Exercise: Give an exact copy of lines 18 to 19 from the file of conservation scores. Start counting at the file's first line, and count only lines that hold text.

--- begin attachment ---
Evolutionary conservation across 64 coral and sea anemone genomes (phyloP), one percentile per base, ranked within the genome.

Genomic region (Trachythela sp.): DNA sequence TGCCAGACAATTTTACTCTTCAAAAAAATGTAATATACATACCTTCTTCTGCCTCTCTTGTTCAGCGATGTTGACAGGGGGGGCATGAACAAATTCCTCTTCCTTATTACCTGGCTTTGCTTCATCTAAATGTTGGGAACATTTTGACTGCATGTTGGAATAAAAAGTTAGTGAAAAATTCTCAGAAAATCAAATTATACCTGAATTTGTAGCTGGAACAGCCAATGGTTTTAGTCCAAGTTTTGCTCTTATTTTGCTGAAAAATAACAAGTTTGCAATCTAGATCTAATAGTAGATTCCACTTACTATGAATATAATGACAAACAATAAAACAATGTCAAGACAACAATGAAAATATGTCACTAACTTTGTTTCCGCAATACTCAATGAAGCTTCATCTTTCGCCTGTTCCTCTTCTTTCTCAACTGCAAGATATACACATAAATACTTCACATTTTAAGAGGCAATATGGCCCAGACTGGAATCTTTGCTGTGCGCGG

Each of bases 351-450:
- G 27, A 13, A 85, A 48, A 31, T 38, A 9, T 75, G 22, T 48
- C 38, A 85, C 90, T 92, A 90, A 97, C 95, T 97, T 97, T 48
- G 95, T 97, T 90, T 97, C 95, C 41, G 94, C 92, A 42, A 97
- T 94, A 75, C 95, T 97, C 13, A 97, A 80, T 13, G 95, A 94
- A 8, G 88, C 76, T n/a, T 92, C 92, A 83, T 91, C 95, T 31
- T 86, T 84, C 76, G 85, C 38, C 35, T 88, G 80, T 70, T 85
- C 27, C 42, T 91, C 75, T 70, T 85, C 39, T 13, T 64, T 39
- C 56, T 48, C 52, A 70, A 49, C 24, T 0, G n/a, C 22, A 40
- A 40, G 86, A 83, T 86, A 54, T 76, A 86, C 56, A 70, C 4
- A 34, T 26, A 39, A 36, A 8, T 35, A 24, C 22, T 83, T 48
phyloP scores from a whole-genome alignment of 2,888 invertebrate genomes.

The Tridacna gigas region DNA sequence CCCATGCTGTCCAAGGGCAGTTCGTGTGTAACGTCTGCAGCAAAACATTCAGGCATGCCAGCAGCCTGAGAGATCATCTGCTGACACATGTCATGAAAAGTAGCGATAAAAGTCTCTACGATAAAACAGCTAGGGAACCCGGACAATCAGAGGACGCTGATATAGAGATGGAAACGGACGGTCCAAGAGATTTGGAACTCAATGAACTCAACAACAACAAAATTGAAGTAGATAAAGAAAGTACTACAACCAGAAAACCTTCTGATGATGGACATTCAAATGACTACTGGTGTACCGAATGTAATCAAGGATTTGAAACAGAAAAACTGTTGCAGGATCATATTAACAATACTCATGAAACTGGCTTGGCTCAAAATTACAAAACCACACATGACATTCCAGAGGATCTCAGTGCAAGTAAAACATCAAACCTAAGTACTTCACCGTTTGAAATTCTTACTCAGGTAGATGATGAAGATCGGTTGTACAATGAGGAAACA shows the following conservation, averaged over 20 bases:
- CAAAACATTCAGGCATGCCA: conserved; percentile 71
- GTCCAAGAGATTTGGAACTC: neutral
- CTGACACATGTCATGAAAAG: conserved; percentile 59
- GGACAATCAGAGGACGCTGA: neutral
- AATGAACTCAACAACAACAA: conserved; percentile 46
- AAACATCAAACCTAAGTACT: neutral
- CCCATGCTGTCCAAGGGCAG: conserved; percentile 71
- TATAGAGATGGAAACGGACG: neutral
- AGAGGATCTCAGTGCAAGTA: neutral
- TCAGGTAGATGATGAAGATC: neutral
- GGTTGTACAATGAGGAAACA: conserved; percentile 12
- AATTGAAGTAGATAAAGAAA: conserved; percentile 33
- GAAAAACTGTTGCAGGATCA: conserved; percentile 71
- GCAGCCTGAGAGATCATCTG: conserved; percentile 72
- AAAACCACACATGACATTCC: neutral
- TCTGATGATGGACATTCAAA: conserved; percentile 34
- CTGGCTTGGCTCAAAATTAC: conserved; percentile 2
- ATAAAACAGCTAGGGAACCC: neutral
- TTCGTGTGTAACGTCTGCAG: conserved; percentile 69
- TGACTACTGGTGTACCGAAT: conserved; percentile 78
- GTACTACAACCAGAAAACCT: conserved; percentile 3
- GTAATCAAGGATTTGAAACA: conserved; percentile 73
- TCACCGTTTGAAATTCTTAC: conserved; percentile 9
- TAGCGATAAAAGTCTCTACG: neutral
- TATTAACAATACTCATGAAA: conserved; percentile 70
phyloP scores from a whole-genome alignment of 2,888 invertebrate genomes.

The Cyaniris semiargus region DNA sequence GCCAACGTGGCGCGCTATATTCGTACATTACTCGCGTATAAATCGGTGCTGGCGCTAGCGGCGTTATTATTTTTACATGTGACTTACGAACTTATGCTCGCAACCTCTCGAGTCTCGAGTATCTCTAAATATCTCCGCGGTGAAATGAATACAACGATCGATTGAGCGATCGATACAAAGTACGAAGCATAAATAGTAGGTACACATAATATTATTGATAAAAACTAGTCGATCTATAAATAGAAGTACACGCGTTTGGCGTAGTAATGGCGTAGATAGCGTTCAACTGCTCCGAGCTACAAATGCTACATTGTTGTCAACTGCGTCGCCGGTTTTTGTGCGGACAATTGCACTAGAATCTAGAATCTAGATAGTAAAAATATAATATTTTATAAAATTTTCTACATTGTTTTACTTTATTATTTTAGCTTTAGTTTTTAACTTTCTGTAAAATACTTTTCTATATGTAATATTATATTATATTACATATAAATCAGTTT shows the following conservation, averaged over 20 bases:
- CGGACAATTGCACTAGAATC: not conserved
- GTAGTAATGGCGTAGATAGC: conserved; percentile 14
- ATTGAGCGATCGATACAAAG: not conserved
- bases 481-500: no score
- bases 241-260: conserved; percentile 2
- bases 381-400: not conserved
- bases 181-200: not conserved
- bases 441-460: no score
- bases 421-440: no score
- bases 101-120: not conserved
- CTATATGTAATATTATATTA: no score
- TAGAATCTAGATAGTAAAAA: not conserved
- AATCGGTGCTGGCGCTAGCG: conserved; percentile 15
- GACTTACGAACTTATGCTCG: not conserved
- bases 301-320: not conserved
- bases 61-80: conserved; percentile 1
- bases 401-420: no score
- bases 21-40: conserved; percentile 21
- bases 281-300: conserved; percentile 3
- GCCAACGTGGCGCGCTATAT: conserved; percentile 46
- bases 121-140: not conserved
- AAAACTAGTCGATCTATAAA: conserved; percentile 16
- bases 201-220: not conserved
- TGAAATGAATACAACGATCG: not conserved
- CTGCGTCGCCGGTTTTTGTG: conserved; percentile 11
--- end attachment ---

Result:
- CTGACACATGTCATGAAAAG: conserved; percentile 59
- GGACAATCAGAGGACGCTGA: neutral